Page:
Yesterday, on the very same day that Lehman Brothers collapsed, and our financial future became even rockier than it was the day before, the contemporary art world made history with Damien Hirst’s sale at Sotheby’s of an entire body of new work. Work sold at auction by the artist. Not the usual route -- where pieces sell first through a gallery and might later arrive at auction via collectors who'd like to off-load.

He who dares wins: Marketing and spin paid off for Damien Hirst.

Many pieces achieved prices way above their estimates. So, while investors have lost confidence in property, they feel bullish about contemporary art.

And if you had several million sloshing around -- would you throw it away on property, risk it on the stock market, stash it in a bank that might go bust, or gamble on freshly minted art?

If gold prices had not risen to their current heights, I might have withdrawn my savings and invested in glittering ore. The thought really did cross my mind. Not Krugerrands, and certainly not gold bars, but either...

The Gold Toy Lamp by Ryan McElhinney (though not real gold)...

Or a ring by Solange Azagury-Partridge (definitely real gold)...

So I could take my worth wherever I go...

Friday, 12 September 2008

The Atom Smasher

Physics was my least favourite subject at school. I found it difficult and boring. In fact, I didn’t even know what it was. Had the teacher told us that amazing things such as Tesla coils are physics -- and had we built one in the lab -- I would have been an enthusiastic student. Instead, all I remember is double-dutch equations on the board. I was lost, and dropped all sciences except biology at the age of 14.

I hope physics classes now include not only the wonders of Tesla, but also the Large Hadron Collider ... in depth. The atom smasher was fired up for the first time on Wednesday, shooting beams of subatomic particles, called hadrons, through a 17-mile circular tunnel beneath fields and villages on the Swiss-French border. And the world has not ended. Yet.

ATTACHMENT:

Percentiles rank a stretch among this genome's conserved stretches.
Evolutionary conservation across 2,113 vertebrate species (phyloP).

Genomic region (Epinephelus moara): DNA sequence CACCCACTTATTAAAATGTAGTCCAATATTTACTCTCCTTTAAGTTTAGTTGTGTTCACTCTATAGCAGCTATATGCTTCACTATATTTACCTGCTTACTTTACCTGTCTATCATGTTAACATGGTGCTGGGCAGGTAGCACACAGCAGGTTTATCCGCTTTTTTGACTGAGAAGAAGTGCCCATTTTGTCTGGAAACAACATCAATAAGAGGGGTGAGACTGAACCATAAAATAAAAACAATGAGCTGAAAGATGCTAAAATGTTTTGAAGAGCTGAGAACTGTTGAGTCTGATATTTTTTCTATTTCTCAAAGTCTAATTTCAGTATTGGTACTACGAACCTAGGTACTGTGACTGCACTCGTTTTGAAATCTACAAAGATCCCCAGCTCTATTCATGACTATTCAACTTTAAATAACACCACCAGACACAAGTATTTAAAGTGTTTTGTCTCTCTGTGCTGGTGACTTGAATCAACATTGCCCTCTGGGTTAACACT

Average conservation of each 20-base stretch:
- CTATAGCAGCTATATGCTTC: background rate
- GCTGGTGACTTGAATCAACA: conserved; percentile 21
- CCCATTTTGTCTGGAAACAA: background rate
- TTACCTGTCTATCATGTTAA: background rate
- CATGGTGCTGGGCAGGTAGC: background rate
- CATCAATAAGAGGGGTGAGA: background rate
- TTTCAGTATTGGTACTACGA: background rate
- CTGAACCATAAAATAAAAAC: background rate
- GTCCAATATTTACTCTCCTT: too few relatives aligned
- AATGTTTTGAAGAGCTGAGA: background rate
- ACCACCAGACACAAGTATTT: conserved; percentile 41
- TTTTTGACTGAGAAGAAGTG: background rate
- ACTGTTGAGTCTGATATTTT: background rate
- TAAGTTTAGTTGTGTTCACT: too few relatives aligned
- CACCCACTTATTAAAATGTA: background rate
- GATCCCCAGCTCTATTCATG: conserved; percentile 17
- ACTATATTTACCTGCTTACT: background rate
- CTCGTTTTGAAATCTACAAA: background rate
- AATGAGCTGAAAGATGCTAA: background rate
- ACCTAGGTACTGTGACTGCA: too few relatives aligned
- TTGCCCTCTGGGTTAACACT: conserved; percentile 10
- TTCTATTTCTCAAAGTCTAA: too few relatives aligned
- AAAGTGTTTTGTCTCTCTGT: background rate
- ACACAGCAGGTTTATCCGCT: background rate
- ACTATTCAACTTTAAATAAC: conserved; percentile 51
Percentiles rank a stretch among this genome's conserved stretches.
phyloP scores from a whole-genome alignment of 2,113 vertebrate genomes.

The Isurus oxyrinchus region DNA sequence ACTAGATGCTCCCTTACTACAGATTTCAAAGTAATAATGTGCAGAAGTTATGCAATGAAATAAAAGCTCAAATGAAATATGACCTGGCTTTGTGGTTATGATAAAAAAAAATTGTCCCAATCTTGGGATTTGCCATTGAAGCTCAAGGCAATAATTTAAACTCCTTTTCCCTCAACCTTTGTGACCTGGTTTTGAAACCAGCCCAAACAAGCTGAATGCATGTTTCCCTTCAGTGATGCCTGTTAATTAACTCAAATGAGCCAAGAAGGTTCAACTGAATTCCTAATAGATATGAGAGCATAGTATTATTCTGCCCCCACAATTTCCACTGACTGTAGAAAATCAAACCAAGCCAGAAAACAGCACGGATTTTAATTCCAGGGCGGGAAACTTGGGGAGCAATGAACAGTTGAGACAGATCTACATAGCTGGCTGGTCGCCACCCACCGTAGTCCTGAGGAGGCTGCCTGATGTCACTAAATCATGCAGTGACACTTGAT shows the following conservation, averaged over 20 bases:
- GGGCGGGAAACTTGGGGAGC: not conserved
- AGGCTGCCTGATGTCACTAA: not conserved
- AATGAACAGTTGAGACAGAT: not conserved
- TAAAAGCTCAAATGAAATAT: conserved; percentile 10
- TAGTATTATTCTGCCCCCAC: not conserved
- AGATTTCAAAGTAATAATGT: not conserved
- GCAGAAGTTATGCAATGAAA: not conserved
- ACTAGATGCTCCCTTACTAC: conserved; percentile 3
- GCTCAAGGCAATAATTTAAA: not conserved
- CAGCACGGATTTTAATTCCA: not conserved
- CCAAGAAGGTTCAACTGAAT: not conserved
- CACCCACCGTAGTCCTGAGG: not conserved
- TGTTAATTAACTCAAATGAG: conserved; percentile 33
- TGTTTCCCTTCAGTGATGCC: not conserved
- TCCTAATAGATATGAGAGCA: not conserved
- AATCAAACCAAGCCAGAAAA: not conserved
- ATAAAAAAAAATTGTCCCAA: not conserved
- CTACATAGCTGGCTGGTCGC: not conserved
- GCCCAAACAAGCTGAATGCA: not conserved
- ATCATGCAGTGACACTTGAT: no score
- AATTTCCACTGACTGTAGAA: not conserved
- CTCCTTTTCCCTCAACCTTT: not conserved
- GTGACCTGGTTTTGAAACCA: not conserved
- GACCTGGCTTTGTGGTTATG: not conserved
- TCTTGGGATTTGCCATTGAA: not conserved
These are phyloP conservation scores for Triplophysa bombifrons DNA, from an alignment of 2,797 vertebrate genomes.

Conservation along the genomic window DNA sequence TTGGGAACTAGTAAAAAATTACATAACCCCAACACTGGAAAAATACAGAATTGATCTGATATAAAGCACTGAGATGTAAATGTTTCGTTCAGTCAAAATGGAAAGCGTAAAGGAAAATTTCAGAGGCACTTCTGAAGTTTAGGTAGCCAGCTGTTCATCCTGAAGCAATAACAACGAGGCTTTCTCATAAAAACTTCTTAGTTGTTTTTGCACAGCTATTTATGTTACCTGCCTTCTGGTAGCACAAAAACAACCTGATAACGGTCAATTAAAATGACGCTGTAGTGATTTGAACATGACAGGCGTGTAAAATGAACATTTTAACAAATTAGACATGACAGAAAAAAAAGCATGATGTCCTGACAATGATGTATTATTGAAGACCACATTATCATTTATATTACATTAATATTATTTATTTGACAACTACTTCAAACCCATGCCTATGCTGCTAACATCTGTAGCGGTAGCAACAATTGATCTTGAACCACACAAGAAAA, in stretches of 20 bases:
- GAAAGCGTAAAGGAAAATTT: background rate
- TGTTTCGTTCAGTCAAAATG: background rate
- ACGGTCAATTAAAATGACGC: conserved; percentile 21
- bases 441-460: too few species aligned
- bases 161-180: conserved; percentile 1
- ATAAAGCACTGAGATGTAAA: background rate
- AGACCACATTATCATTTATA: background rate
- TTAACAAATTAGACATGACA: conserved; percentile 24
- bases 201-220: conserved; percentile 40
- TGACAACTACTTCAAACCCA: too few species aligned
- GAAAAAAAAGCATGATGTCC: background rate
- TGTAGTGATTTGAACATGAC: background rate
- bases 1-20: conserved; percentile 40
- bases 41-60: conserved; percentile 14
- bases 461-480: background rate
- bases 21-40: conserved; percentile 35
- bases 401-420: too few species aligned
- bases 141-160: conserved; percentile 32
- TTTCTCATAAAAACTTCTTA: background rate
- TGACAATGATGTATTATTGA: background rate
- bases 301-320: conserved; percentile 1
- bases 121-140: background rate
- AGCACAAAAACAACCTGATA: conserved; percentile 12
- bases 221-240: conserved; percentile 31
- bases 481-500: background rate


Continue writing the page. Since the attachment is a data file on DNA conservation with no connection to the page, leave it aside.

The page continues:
By accelerating two separate beams to the speed of light, then colliding them head on, the moment right after the Big Bang will be recreated. From this, scientists hope to discover the nature of dark matter.

But the naysayers are concerned that a black hole could be spawned by these collisions. Not just any old black hole, but a black hole that would devour the Earth.

The worst-case scenario is this: A tiny black hole starts eating the Earth. A bit like a comet (gone mad), it keeps orbiting through the planet. After absorbing the entire Earth, the black hole is almost the size of a golf ball, but with the same mass the Earth had before it was eaten. The black hole now takes Earth’s place in the solar system, and the moon orbits around the golf ball. (Which is cute, but means we're all dead.)

Hackers have already infiltrated the LHC’s computer network, posting a warning about weaknesses in its infrastructure. (Yikes!)

Did I really think, once-upon-a-time, that physics was boring?


Sunday, 7 September 2008

Roller Coaster

Apologies for my absence: I’ve been unwell, but am now on the road to recovery. I hope it’s a straight one.

But my life does seem to be in one of those roller coaster phases. And though I dream of a place of consistency and calm, I’m perhaps destined not to reside there. (But I do remain optimistic.)

I’ve chosen the X2 to illustrate this post. The X2 adds a new twist to the old roller coaster ride. It has seats that extend off the track, allowing them to rotate 360 degrees ... while zooming along with the train.

Please excuse me. I think I’m going to be...